When two growths were found on his brain, Andy Percey’s future became uncertain. But God brought the Baptist minister through, and the giant of fear was conquered 


It started as a series of headaches. In April 2021, just as the second lockdown was easing, Baptist minister Andy Percey, then 37, was experiencing some discomfort. “I just feel a bit weird,” he told his wife, Bex, as he retired to bed one afternoon. 

As he laid down and felt numbness on his left side, fear bubbled to the surface. Andy’s father and sister had both died young from strokes. He knew the warning signs. 

“If you’re worried, you should ring 111,” said Bex. A few minutes later, Andy’s worst fears were realised. After hearing his symptoms, the operator told him: “We’re sending an ambulance. It’ll be there in five minutes.” 

Upon arrival, the medics quietly told Bex that Andy was potentially having a stroke. “She had to phone my mum and tell her that another one of her kids was going through this,” Andy remembers. 

During the upheaval, the couple’s six-year-old son, Leo, drew a picture. It showed Andy lying in an ambulance with an angel hovering above him – a drawing Andy would treasure during his time in hospital. 

The next day, the doctors had good news. The test results showed Andy hadn’t had a stroke after all. “But…” The word hung uncomfortably in the air: “We’ve found two growths on your brain.”

The decision was taken to discharge Andy and monitor the growths, which were expected to be benign. 


Something’s not right

As the weeks went by, Andy was still experiencing headaches. He requested another scan, but doctors were “adamant” he shouldn’t worry. But Andy was worried. “In the end I just badgered them,” he admits. Finally, just before Christmas 2021, he told his doctor: “I don’t care what you have to tell the consultant. Just tell them that they need to do the scan.” Three days later, he received a referral to the neurosurgeon. 

When the results arrived, Andy’s worst fears were realised. In six months, the larger of the two tumours had grown by 20 per cent, and was eroding the back of his skull, causing his headaches. 

Surgery was scheduled. The position of the tumour – right next to his brain’s main artery – added a layer of complexity. “If they nicked or interfered with that artery at all, it would be game over,” Andy explains. 

Faith over fear

Undergoing a seven-hour operation to remove a tumour the size of an egg was a daunting prospect, but Andy experienced a sense of peace in the weeks leading up to it. “We felt quite calm as a family. We prayed a lot. We decided to just keep trusting and not worry.” 

In the car, he’d listen to ‘Goliath’ by Lucy Grimble on repeat. “That song became really significant for me, because it says: ‘In the deepest struggle / In the face of great defeat / My unfair advantage is that Jesus stands with me.’”

Andy’s church rallied around the family too, dropping gift baskets round and organising a prayer rota during Andy’s operation. The Sunday before his surgery, Andy told his congregation: “My life, and all that I am, is in his hands. And there is no safer place for me to be.”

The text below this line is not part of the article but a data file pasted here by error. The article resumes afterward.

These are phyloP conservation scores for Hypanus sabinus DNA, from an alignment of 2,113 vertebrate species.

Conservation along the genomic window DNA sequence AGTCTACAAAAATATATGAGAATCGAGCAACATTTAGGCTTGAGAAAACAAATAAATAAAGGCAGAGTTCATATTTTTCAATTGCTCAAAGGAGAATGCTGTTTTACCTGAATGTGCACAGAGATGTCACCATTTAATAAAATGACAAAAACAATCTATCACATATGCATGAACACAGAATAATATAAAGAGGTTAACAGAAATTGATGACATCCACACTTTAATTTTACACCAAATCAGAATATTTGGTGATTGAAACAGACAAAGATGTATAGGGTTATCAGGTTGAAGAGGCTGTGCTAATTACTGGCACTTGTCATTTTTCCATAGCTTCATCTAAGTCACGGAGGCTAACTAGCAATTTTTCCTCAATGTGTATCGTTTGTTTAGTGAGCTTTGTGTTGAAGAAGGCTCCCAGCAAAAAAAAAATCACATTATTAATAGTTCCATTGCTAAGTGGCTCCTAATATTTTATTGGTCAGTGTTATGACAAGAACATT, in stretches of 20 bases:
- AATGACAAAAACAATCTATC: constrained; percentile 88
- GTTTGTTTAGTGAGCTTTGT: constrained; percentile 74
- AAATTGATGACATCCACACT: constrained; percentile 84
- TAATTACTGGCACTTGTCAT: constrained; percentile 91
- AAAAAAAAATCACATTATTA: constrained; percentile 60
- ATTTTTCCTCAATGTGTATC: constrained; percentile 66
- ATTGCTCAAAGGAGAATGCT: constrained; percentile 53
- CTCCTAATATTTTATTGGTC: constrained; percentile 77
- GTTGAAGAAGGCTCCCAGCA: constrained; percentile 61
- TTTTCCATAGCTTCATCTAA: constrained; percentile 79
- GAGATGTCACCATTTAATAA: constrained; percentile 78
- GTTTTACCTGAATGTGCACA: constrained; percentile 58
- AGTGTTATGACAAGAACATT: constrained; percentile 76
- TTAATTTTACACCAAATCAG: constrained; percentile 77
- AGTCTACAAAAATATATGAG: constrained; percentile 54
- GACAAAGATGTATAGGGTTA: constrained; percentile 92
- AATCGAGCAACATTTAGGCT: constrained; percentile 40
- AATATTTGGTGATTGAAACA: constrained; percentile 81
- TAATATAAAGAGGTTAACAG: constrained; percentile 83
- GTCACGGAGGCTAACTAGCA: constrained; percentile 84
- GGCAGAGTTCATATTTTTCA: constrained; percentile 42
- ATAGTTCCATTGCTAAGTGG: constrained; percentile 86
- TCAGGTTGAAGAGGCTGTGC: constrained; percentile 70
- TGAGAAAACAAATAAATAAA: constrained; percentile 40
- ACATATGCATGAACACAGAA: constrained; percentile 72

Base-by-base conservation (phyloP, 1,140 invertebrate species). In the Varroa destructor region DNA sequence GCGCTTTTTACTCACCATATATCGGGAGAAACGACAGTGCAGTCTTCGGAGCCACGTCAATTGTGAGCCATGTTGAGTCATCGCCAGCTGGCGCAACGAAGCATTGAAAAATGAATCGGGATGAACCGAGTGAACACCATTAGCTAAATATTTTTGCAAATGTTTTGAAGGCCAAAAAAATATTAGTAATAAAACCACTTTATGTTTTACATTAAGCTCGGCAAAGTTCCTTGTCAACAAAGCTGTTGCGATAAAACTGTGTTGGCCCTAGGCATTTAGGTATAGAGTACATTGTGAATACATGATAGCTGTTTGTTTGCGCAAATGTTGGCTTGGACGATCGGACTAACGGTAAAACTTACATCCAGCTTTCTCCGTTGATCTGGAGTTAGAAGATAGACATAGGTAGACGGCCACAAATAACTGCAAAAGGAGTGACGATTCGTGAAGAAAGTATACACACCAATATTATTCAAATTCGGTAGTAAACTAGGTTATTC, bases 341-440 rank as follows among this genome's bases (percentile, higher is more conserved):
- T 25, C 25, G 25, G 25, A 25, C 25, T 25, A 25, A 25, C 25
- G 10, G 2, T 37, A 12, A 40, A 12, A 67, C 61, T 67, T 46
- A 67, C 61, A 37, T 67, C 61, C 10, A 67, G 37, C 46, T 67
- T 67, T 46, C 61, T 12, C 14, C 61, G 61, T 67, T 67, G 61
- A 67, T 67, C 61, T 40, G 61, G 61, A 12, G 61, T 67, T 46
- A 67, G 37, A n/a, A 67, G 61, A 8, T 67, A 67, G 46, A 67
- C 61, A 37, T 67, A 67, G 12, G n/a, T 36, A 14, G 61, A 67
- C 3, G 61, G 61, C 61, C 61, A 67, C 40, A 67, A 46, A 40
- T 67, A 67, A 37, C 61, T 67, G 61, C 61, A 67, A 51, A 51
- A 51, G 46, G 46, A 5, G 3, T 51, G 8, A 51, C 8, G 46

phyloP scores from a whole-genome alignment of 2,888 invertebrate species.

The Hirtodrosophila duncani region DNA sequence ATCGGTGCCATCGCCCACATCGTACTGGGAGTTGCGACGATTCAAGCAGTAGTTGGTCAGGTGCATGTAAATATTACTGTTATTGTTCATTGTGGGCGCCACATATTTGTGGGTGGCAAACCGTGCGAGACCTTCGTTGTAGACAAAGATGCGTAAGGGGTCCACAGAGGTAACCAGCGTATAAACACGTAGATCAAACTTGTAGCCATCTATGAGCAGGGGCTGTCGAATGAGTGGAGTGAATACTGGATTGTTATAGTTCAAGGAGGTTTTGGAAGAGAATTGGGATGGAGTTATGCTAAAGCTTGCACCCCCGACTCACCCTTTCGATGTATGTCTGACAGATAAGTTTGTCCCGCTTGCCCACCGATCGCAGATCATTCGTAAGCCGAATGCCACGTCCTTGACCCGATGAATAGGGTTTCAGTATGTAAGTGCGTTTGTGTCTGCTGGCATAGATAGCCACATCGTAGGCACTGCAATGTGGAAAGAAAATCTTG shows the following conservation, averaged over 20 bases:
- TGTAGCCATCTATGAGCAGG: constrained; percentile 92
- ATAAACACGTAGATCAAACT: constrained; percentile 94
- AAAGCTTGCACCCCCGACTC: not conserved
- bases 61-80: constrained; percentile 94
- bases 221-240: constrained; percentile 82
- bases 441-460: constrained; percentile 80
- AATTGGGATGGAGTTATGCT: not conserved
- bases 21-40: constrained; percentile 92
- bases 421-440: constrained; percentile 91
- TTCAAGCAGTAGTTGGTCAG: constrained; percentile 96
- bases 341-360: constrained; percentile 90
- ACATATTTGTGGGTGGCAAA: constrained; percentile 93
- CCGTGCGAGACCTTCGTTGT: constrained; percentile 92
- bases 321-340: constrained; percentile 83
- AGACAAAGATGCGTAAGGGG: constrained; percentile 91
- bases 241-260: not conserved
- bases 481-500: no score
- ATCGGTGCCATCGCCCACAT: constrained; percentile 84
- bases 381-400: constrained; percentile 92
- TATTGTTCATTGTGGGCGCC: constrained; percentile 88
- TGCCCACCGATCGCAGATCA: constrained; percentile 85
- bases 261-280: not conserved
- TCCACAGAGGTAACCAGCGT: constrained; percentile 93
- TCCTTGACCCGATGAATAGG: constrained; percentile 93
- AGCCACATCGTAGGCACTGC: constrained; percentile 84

Facing the giant

But just ten minutes before his surgery, Andy’s confidence in God was shattered as fear unexpectedly gripped him. Am I going to see my wife and my son again? he worried. “My dad died when I was three, so I knew what it was like to be without a father. I didn’t want that for my son.” 

In the middle of overwhelming fear, Andy turned to scripture. “I was pacing up and down, reciting Psalm 23: ‘The Lord is my shepherd, I shall not want. He makes me lie down in green pastures…’ over and over.”

The ‘giant’ I was facing was not the tumours, it was fear

When he awoke and was told the lump had been successfully removed, he was overcome with emotion. “I remember being transferred to intensive care. I’d been hoping for some sense of God’s presence with me. But during that time, I really couldn’t feel the Lord. I remember saying: ‘I can’t feel you. But I know that you’re here.’ I needed to speak that into my own heart and soul. Even though I couldn’t feel his presence, I knew his promise to never leave me was iron clad.” 

Physical and emotional recovery took time, and the second tumour is still being carefully monitored. But through it all, Andy’s faith has deepened. “The ‘giant’ I was facing was not the tumours, it was fear! And over these past few years, God has been helping me to conquer [that] in his strength.

“The Lord doesn’t have to prove anything to me, but he has proved his faithfulness,” he says. “Even in those moments where fear is at its greatest – and those ten minutes before the operation were the most afraid I’d ever been in my life – God was there, standing beside me, fighting that battle with me and for me. That doesn’t mean fear won’t try and rear its head again at some point, but I have the confidence to know the God who was with me in that trial is the one who will be with me in any trials I face in the future as well.” 

Andy Percey is the author of After God’s Heart: Life lessons from King David (Authentic Media)